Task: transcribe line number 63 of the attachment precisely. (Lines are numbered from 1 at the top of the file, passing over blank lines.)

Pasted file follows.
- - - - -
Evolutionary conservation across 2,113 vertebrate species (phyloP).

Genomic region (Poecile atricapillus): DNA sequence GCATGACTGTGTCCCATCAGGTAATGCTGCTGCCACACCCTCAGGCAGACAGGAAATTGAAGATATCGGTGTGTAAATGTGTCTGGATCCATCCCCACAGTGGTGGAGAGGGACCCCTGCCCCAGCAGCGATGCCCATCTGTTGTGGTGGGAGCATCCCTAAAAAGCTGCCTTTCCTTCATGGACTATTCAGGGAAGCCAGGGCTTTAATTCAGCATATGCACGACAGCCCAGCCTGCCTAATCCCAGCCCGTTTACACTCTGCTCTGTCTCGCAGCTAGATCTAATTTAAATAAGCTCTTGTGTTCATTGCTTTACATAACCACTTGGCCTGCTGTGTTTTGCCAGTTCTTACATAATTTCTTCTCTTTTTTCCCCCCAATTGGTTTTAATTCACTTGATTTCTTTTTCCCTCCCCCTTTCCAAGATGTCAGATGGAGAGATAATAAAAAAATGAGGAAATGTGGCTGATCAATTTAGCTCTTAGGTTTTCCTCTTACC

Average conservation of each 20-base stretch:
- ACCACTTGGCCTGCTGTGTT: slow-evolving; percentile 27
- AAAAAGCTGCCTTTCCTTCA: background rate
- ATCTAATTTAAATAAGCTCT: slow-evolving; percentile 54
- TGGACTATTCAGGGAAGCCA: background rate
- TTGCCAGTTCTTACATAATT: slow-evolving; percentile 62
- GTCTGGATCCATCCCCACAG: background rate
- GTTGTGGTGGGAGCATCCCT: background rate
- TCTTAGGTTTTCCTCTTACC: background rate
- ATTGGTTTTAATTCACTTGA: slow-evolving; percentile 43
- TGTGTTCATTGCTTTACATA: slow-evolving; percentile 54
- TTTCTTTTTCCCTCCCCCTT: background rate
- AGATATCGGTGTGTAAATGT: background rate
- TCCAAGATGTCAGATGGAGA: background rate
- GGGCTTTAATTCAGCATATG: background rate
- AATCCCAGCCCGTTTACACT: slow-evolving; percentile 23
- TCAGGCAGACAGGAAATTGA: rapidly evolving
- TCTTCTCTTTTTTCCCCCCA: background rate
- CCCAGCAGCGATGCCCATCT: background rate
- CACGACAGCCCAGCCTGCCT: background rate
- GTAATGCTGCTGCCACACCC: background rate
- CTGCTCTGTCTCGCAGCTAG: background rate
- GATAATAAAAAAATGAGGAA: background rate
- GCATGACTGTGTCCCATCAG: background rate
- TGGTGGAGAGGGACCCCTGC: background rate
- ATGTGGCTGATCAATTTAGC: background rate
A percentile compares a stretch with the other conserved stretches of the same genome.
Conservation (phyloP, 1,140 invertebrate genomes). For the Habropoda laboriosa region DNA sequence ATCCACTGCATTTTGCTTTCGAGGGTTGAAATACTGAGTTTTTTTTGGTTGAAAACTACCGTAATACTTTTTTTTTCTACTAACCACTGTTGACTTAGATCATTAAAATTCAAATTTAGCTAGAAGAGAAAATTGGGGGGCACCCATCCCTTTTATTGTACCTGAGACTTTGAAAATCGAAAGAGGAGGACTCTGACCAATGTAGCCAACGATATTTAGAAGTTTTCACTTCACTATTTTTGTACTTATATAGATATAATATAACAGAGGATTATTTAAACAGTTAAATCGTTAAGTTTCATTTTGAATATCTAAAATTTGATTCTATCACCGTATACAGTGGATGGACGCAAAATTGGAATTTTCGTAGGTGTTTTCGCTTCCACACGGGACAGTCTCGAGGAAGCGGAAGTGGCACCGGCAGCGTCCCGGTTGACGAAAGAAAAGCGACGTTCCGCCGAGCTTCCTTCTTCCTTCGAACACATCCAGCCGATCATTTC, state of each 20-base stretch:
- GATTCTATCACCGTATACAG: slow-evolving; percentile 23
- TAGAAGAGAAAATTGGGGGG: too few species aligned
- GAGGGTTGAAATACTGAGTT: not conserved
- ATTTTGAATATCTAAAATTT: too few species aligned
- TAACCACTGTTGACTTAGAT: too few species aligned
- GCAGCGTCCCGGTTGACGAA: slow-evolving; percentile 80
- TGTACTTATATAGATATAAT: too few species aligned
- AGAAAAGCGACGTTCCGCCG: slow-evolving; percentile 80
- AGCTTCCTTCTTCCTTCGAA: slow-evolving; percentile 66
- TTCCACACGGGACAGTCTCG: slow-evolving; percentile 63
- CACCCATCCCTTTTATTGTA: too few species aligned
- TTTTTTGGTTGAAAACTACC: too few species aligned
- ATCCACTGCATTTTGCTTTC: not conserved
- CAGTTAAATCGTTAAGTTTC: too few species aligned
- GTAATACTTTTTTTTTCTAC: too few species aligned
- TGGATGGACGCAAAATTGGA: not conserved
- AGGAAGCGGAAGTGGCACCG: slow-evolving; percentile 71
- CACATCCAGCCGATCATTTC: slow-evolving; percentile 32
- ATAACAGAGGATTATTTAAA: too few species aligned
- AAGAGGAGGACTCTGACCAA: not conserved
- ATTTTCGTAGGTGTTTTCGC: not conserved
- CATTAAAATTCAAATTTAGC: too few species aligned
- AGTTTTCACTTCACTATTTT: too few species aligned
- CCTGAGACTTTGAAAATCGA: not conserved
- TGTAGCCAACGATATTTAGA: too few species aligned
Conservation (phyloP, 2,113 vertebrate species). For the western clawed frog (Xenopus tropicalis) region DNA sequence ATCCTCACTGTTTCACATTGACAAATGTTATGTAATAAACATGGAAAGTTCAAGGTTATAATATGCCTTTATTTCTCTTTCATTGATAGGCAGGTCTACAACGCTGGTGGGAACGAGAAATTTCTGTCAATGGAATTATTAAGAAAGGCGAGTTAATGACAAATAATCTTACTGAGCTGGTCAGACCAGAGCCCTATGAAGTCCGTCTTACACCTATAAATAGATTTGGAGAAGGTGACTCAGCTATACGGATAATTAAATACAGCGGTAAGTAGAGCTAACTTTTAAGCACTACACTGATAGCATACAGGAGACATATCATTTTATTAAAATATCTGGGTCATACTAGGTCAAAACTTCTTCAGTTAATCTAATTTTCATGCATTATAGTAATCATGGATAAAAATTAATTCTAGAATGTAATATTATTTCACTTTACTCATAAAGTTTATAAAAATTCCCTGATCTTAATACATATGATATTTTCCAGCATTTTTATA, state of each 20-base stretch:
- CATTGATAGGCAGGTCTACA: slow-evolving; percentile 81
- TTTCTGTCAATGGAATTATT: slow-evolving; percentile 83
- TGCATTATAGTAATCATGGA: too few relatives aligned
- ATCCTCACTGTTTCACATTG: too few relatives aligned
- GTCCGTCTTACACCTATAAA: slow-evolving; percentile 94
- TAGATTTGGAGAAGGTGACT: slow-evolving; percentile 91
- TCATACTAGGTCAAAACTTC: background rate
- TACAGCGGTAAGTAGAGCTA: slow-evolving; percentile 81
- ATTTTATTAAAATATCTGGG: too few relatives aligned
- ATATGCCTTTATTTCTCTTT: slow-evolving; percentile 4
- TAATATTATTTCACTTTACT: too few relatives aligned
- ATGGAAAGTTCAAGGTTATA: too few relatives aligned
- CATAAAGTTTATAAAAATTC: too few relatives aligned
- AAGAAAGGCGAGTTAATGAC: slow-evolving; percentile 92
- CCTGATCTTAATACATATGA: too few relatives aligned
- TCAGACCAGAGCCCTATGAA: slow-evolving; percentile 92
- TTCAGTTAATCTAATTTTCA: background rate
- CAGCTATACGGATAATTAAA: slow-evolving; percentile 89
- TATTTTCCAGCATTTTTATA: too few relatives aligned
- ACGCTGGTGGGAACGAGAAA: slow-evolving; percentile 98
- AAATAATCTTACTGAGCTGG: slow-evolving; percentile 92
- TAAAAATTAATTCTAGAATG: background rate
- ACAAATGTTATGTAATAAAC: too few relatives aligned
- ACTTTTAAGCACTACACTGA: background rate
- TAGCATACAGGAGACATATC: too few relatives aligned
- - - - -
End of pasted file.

- TCATACTAGGTCAAAACTTC: background rate